Chief executive Sir Geoffrey Mulcahy says Ellen's sponsorship will carry on for at least another year
Kingfisher chief executive Sir Geoffrey Mulcahy today announced that the company will continue to sponsor Ellen for at least the next 12 months. The news came at a press conference following Ellen MacArthur’s sail under Tower Bridge this morning.
The continued sponsorship is excellent news for Ellen. Sir Geoffrey is clearly delighted with her achievement and said: “The sponsorship has achieved far more than I had ever imagined. It was a win-win situation.” He said that Kingfisher had hoped to raise its profile in France and that Ellen’s publicity during the the Route de Rhum two years ago and the Vendée Globe had easily achieved that objective and more.
Ellen added: “It was initially a test for both of us (herself and the Kingfisher group) and we have learnt a lot together.”
However, she did not make it clear exactly what her plans are for the next year. That will be revealed at an announcement on 8 March. All she would say is: “Although it will be hard on Kingfisher, I am looking forward to sailing with a crew.”
A fairly small crowd of 300-400 people lined St Katherine Dock, Tower Bridge and in front of the Tower of London to see the bridge open for Ellen and Kingfisher. The crowd cheered and clapped as she waved and lit a flare.
Over the next few weeks Ellen’s plans are to get home to Derbyshire and to go back out to Les Sables d’Olonne to greet fellow Vendée competitors as they arrive, including Britons Josh Hall and Mike Golding. She said she felt great sympathy with Golding after his dimasting. “Mike has found the energy and enthusiasm to to sail around the world after starting a week later than everyone else.” She pointed out that Josh Hall had battled hard to get sponsorship just to make it to the start line. “The difficulty of such a task can be very easily understated,” she said.
Praise was also forthcoming for Mark Turner, her close friend and manager since 1997. “Mark has masterminded the whole thing,” confirmed Sir Geoffrey. He also touched on reasons behind Ellen’s massive public appeal, saying: “At a time when so many ego-driven celebrities are everywhere, Ellen’s ability to relate to people on all levels and come across as someone who has worked genuinely hard to achieve her goals are qualities that have resonated strongly with the public.”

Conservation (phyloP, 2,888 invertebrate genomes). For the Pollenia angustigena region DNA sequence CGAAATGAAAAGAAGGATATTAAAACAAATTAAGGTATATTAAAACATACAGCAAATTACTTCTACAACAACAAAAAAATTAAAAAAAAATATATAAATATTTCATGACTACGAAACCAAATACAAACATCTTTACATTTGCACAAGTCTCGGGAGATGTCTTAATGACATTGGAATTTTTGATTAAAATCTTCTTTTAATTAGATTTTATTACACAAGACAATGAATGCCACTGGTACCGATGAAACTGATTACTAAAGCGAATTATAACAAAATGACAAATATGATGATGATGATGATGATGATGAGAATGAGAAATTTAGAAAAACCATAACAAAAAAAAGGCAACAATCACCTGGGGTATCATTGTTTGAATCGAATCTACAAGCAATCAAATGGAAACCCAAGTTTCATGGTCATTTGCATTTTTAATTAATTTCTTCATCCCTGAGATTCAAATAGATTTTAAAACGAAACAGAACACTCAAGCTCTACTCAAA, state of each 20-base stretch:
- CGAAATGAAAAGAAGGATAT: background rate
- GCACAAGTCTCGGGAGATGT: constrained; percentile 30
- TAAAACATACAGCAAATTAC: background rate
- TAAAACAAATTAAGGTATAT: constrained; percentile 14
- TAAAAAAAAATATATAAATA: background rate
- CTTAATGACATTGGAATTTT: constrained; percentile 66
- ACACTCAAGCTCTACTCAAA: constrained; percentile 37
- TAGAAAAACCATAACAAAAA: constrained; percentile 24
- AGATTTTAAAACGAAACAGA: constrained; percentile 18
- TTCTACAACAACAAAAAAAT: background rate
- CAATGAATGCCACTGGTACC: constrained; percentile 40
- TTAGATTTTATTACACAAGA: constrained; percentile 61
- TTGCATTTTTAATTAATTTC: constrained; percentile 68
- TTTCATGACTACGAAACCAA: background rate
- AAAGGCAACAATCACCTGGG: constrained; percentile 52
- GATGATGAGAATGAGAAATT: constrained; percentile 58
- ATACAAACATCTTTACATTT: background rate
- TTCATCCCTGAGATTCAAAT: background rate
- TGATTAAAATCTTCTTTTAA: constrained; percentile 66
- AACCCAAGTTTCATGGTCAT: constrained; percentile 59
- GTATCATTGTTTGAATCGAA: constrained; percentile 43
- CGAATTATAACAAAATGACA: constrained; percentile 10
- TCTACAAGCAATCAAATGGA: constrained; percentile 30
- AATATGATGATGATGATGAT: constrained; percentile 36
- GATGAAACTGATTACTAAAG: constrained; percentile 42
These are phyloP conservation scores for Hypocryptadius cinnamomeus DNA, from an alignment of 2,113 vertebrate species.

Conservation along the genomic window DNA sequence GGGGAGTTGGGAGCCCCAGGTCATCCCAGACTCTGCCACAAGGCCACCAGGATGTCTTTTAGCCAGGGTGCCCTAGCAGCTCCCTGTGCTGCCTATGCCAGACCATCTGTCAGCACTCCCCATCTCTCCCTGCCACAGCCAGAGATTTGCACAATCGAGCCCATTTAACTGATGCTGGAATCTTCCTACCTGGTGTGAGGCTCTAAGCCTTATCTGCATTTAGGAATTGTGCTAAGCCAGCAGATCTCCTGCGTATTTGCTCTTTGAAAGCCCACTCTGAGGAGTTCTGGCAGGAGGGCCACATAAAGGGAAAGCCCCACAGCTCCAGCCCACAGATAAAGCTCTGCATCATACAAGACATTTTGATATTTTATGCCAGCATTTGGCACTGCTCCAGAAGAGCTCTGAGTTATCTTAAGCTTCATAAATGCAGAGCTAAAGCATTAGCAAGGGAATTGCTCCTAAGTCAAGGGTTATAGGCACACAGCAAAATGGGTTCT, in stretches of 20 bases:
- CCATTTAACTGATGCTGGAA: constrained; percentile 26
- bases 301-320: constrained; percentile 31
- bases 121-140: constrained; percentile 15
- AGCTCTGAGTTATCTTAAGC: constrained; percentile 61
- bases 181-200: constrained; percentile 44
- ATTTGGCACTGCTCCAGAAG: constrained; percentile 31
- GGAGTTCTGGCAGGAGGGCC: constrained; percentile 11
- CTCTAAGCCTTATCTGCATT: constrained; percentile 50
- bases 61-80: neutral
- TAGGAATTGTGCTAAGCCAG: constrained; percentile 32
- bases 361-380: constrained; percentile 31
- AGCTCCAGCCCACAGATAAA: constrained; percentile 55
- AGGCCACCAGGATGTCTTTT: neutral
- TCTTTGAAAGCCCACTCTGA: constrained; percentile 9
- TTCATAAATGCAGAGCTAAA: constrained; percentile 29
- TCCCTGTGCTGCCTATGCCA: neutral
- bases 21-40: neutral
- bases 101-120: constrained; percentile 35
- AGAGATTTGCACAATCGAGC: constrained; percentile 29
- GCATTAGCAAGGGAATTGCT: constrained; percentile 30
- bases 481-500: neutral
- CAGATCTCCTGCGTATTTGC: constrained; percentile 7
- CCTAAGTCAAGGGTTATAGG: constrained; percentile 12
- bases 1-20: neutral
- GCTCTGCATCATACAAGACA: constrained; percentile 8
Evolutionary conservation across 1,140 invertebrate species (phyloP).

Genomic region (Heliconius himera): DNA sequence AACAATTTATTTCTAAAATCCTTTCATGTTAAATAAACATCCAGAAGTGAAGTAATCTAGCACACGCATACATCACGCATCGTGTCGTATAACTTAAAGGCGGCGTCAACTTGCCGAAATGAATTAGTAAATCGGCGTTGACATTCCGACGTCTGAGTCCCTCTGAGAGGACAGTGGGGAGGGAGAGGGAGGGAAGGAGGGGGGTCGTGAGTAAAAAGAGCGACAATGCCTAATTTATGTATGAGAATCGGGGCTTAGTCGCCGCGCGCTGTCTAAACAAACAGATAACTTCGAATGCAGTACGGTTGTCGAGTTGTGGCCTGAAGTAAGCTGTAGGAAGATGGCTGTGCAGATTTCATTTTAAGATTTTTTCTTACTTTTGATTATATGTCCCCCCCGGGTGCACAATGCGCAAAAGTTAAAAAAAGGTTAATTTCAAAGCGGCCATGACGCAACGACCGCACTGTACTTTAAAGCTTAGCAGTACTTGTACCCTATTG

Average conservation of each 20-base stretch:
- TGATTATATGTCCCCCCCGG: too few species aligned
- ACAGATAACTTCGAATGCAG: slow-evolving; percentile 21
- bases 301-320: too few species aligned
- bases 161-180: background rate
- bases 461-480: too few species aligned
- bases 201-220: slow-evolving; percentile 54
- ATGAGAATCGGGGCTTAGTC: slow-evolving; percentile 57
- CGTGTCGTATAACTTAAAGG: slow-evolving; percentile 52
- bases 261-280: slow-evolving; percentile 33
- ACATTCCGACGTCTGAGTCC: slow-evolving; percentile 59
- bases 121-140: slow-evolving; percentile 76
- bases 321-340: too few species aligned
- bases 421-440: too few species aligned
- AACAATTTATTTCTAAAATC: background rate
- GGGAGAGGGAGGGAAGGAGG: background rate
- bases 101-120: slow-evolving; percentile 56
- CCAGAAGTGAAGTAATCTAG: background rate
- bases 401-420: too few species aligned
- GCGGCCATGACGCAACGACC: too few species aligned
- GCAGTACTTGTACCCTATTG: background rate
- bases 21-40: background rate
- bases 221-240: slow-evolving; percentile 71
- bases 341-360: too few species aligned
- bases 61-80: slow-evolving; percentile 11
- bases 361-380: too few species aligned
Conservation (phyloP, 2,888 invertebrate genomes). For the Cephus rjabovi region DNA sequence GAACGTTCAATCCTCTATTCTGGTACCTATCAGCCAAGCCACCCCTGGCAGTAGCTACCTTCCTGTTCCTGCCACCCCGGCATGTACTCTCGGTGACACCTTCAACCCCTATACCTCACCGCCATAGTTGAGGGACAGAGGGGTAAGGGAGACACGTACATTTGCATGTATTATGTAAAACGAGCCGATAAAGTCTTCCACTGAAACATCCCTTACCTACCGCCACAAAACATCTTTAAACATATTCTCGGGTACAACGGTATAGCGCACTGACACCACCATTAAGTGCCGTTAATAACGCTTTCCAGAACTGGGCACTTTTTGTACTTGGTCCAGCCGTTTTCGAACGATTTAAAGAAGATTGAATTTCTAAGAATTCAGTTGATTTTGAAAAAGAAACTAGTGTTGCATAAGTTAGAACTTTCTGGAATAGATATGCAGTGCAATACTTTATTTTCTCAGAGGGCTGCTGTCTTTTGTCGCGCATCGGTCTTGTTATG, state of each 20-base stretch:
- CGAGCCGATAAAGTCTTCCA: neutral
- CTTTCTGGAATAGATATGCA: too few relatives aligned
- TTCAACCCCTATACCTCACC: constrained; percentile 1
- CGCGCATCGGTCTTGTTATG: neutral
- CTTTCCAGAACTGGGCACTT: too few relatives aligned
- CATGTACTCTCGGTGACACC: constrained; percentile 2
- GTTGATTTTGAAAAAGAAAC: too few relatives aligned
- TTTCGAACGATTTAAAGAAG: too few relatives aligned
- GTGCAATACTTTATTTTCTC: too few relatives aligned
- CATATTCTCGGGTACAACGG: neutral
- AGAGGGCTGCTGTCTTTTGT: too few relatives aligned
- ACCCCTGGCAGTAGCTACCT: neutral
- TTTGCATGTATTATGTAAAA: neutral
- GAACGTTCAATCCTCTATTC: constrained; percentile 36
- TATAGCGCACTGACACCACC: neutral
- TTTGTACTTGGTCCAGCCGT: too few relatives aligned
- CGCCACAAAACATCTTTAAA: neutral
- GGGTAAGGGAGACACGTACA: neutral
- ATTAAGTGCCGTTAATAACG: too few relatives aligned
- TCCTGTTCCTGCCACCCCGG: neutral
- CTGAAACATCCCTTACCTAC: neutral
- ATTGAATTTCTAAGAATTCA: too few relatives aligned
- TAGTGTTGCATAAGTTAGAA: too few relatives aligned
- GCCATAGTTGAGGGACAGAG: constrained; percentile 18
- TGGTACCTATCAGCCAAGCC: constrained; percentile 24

This was definitely echoed by the crowd that had come to see her. Shandy Chauhan from London said: “By doing what she’s done, she’s made people think they can achieve their own dreams, which can often seem impossible.”
There was a general feeling among people who had come to see Ellen that there had not been enough coverage of her movements in the British press. But overall, children (who are on half term this week) couldn’t wait to meet her and get an autograph.
Joshua Morris, 6, of Farnham in Surrey, wanted to ask Ellen how fast the boat goes and Jordan, 9, his older brother, thought she was very brave to go all the way round the world. Ellen signed as many autographs as she could, but the continuous round of interviews and press conferences may be a strain. Although she claimed she has no problem adapting to being on land and sleeping eight hours a night she admitted that she has not yet managed to do so.
Replying to a question about what she missed most while she was at sea, Ellen simply said: “Having a normal day.” Despite getting back on land, life for Ellen has been anything but normal and looks as if it won’t be for some time yet.